However, PET has a limited spatial resolution and does not allow differentiating between functionally relevant unbound drug levels and bound drug in the brain parenchyma. We have previously used another approach, which is illustrated in Figure 8 and utilizes dual-probe brain microdialysis. In this approach, rats are bilaterally implanted with microdialysis probes in the cerebral cortex, and brain extracellular fluid and blood are repeatedly sampled during an experiment in freely moving animals [64,187]. Following the systemic administration of a Pgp substrate, a compound that manipulates a mechanism involved in Pgp regulation is administered via the microdialysis probe in one hemisphere, whereas vehicle is administered in the other (control) hemisphere. Comparison of extracellular brain drug levels between the treated and control hemispheres allows determining the effect of manipulation of Pgp regulation. We have previously used this experimental design for determining the effects of Pgp and MRP inhibitors on brain levels of ASDs [188,189,190,191,192], but in principle, all the compounds described in Figure 7 can be evaluated using this approach. A similar approach has been used by Sziráki et al. [193,194] in rats and mice for in vitro and in vivo correlation studies on Pgp substrates and inhibitors.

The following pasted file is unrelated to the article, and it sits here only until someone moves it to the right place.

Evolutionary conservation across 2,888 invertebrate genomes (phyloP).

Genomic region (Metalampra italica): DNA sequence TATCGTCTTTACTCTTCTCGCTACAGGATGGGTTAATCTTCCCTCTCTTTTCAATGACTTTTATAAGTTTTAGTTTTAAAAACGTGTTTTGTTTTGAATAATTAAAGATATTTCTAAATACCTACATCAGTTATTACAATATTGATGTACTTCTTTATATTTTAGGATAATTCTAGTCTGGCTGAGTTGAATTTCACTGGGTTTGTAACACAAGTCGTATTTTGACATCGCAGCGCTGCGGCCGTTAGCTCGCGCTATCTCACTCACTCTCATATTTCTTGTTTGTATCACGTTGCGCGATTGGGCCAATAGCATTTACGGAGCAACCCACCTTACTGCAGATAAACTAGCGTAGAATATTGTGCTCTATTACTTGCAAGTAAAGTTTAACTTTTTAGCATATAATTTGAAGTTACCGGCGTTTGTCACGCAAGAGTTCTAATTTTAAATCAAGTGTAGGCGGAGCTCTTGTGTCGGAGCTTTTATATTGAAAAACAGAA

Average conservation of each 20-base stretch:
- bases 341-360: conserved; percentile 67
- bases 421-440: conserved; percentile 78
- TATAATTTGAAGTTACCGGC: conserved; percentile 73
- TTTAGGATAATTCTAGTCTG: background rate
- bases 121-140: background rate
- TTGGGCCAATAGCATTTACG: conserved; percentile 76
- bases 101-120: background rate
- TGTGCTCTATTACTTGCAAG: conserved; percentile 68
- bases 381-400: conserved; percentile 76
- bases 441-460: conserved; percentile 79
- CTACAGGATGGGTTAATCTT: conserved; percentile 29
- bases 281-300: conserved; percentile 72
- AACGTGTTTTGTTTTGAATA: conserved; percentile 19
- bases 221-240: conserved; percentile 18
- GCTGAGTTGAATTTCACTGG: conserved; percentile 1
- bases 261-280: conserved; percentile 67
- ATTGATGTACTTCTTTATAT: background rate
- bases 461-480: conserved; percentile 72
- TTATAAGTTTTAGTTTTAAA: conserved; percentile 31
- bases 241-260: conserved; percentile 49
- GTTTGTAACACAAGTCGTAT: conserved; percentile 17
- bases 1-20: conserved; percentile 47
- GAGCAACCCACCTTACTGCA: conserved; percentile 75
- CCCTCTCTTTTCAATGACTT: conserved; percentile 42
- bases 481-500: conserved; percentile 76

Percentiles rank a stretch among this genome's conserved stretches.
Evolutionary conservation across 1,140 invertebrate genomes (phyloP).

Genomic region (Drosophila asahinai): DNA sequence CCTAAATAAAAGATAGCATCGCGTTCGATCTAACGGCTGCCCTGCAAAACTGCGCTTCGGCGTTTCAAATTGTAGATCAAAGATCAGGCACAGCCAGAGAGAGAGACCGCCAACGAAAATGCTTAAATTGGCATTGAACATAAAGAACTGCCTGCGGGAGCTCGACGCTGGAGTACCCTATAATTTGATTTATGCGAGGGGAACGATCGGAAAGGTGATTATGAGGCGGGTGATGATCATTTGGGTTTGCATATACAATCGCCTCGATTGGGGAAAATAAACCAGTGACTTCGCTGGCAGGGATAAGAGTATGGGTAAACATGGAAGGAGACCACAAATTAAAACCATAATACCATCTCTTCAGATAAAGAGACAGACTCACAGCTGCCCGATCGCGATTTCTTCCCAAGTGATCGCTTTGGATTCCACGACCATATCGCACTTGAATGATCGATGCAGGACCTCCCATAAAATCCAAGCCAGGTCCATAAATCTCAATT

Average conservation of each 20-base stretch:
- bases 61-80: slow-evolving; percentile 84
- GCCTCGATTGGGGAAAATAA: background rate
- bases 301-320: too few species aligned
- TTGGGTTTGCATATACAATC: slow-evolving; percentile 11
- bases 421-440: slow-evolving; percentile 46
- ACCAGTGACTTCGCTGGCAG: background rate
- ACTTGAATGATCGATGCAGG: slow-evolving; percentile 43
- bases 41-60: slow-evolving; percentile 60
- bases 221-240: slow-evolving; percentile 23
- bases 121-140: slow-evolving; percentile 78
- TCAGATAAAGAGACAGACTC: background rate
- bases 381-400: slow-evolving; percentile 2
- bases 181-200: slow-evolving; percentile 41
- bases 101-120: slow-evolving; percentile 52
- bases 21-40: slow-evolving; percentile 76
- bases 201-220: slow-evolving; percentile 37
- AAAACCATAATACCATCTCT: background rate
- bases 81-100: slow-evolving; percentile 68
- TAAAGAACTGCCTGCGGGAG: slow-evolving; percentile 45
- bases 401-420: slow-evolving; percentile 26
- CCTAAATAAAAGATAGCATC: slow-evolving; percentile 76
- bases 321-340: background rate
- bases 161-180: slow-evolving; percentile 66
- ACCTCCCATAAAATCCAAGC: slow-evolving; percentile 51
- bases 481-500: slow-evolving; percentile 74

Another strategy that we recently used to investigate BBB transport mechanisms involved in the brain uptake and efflux of the loop diuretic bumetanide is the intracerebroventricular (i.c.v.) administration of transport inhibitors after systemic drug administration [196]. Again, i.c.v. probes are bilaterally implanted in rats (or mice), allowing the comparison of brain drug levels in a treated hemisphere with a vehicle-treated control hemisphere.